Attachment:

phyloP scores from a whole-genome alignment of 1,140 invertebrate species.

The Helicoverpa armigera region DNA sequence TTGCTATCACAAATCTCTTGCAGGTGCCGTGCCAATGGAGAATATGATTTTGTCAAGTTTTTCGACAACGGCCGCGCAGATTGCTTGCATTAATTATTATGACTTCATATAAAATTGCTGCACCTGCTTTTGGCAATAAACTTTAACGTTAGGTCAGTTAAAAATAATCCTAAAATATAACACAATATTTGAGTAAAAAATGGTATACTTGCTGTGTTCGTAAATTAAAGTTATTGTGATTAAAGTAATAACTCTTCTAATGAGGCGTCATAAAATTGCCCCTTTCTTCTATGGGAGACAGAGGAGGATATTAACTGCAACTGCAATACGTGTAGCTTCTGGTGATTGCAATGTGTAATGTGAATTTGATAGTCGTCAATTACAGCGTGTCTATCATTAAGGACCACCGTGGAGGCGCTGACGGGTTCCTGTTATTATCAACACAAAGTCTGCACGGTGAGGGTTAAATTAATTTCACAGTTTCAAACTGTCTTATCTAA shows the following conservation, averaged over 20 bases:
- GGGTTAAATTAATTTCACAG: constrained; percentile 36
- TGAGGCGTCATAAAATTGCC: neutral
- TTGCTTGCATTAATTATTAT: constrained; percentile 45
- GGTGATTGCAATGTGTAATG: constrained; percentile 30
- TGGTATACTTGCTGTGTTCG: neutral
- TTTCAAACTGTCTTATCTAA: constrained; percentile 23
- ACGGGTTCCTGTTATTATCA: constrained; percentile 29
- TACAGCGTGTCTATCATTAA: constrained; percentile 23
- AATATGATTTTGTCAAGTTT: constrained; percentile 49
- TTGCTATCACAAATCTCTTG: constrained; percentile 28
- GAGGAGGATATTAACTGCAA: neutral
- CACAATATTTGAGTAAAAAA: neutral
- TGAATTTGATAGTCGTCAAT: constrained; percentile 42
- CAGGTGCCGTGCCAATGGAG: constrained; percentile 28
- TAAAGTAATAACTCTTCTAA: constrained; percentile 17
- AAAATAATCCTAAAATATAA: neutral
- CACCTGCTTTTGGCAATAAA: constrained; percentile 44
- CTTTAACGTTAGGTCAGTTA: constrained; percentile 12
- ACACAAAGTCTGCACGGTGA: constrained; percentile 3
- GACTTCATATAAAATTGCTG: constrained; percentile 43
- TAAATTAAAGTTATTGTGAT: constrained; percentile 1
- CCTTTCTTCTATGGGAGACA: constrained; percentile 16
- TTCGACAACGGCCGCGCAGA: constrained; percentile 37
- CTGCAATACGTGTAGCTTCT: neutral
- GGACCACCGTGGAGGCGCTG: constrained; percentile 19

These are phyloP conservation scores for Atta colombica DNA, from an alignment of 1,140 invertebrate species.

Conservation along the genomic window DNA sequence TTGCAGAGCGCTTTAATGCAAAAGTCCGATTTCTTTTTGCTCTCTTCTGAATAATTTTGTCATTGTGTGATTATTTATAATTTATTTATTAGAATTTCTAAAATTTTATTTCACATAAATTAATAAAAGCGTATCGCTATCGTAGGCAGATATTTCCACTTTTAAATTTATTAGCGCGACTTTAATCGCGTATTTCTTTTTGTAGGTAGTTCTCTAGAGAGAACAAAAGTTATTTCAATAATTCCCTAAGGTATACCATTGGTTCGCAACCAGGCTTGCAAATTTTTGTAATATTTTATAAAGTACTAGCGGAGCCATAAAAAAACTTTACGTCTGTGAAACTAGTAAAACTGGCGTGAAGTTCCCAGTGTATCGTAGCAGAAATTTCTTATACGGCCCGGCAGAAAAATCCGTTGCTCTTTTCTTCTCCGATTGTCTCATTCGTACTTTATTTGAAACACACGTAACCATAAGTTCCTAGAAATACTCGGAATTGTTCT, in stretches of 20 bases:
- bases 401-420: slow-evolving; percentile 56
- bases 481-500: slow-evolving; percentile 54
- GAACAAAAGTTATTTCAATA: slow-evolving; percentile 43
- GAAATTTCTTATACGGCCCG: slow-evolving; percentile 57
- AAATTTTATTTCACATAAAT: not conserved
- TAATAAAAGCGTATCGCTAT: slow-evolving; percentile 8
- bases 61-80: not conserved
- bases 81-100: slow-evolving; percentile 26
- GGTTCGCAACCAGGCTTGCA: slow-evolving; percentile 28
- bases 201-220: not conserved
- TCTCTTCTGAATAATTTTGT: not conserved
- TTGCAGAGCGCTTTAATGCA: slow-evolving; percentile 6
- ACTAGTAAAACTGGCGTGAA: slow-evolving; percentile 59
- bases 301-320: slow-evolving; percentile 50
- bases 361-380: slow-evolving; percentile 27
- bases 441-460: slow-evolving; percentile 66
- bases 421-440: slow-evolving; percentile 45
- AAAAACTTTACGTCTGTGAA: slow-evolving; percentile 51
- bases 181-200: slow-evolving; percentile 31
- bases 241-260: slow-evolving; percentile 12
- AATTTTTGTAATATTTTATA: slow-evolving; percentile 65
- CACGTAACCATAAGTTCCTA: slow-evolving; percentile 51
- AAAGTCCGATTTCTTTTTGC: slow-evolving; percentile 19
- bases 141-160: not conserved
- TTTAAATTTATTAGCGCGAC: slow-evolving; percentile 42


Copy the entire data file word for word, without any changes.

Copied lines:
phyloP scores from a whole-genome alignment of 1,140 invertebrate species.

The Helicoverpa armigera region DNA sequence TTGCTATCACAAATCTCTTGCAGGTGCCGTGCCAATGGAGAATATGATTTTGTCAAGTTTTTCGACAACGGCCGCGCAGATTGCTTGCATTAATTATTATGACTTCATATAAAATTGCTGCACCTGCTTTTGGCAATAAACTTTAACGTTAGGTCAGTTAAAAATAATCCTAAAATATAACACAATATTTGAGTAAAAAATGGTATACTTGCTGTGTTCGTAAATTAAAGTTATTGTGATTAAAGTAATAACTCTTCTAATGAGGCGTCATAAAATTGCCCCTTTCTTCTATGGGAGACAGAGGAGGATATTAACTGCAACTGCAATACGTGTAGCTTCTGGTGATTGCAATGTGTAATGTGAATTTGATAGTCGTCAATTACAGCGTGTCTATCATTAAGGACCACCGTGGAGGCGCTGACGGGTTCCTGTTATTATCAACACAAAGTCTGCACGGTGAGGGTTAAATTAATTTCACAGTTTCAAACTGTCTTATCTAA shows the following conservation, averaged over 20 bases:
- GGGTTAAATTAATTTCACAG: constrained; percentile 36
- TGAGGCGTCATAAAATTGCC: neutral
- TTGCTTGCATTAATTATTAT: constrained; percentile 45
- GGTGATTGCAATGTGTAATG: constrained; percentile 30
- TGGTATACTTGCTGTGTTCG: neutral
- TTTCAAACTGTCTTATCTAA: constrained; percentile 23
- ACGGGTTCCTGTTATTATCA: constrained; percentile 29
- TACAGCGTGTCTATCATTAA: constrained; percentile 23
- AATATGATTTTGTCAAGTTT: constrained; percentile 49
- TTGCTATCACAAATCTCTTG: constrained; percentile 28
- GAGGAGGATATTAACTGCAA: neutral
- CACAATATTTGAGTAAAAAA: neutral
- TGAATTTGATAGTCGTCAAT: constrained; percentile 42
- CAGGTGCCGTGCCAATGGAG: constrained; percentile 28
- TAAAGTAATAACTCTTCTAA: constrained; percentile 17
- AAAATAATCCTAAAATATAA: neutral
- CACCTGCTTTTGGCAATAAA: constrained; percentile 44
- CTTTAACGTTAGGTCAGTTA: constrained; percentile 12
- ACACAAAGTCTGCACGGTGA: constrained; percentile 3
- GACTTCATATAAAATTGCTG: constrained; percentile 43
- TAAATTAAAGTTATTGTGAT: constrained; percentile 1
- CCTTTCTTCTATGGGAGACA: constrained; percentile 16
- TTCGACAACGGCCGCGCAGA: constrained; percentile 37
- CTGCAATACGTGTAGCTTCT: neutral
- GGACCACCGTGGAGGCGCTG: constrained; percentile 19

These are phyloP conservation scores for Atta colombica DNA, from an alignment of 1,140 invertebrate species.

Conservation along the genomic window DNA sequence TTGCAGAGCGCTTTAATGCAAAAGTCCGATTTCTTTTTGCTCTCTTCTGAATAATTTTGTCATTGTGTGATTATTTATAATTTATTTATTAGAATTTCTAAAATTTTATTTCACATAAATTAATAAAAGCGTATCGCTATCGTAGGCAGATATTTCCACTTTTAAATTTATTAGCGCGACTTTAATCGCGTATTTCTTTTTGTAGGTAGTTCTCTAGAGAGAACAAAAGTTATTTCAATAATTCCCTAAGGTATACCATTGGTTCGCAACCAGGCTTGCAAATTTTTGTAATATTTTATAAAGTACTAGCGGAGCCATAAAAAAACTTTACGTCTGTGAAACTAGTAAAACTGGCGTGAAGTTCCCAGTGTATCGTAGCAGAAATTTCTTATACGGCCCGGCAGAAAAATCCGTTGCTCTTTTCTTCTCCGATTGTCTCATTCGTACTTTATTTGAAACACACGTAACCATAAGTTCCTAGAAATACTCGGAATTGTTCT, in stretches of 20 bases:
- bases 401-420: slow-evolving; percentile 56
- bases 481-500: slow-evolving; percentile 54
- GAACAAAAGTTATTTCAATA: slow-evolving; percentile 43
- GAAATTTCTTATACGGCCCG: slow-evolving; percentile 57
- AAATTTTATTTCACATAAAT: not conserved
- TAATAAAAGCGTATCGCTAT: slow-evolving; percentile 8
- bases 61-80: not conserved
- bases 81-100: slow-evolving; percentile 26
- GGTTCGCAACCAGGCTTGCA: slow-evolving; percentile 28
- bases 201-220: not conserved
- TCTCTTCTGAATAATTTTGT: not conserved
- TTGCAGAGCGCTTTAATGCA: slow-evolving; percentile 6
- ACTAGTAAAACTGGCGTGAA: slow-evolving; percentile 59
- bases 301-320: slow-evolving; percentile 50
- bases 361-380: slow-evolving; percentile 27
- bases 441-460: slow-evolving; percentile 66
- bases 421-440: slow-evolving; percentile 45
- AAAAACTTTACGTCTGTGAA: slow-evolving; percentile 51
- bases 181-200: slow-evolving; percentile 31
- bases 241-260: slow-evolving; percentile 12
- AATTTTTGTAATATTTTATA: slow-evolving; percentile 65
- CACGTAACCATAAGTTCCTA: slow-evolving; percentile 51
- AAAGTCCGATTTCTTTTTGC: slow-evolving; percentile 19
- bases 141-160: not conserved
- TTTAAATTTATTAGCGCGAC: slow-evolving; percentile 42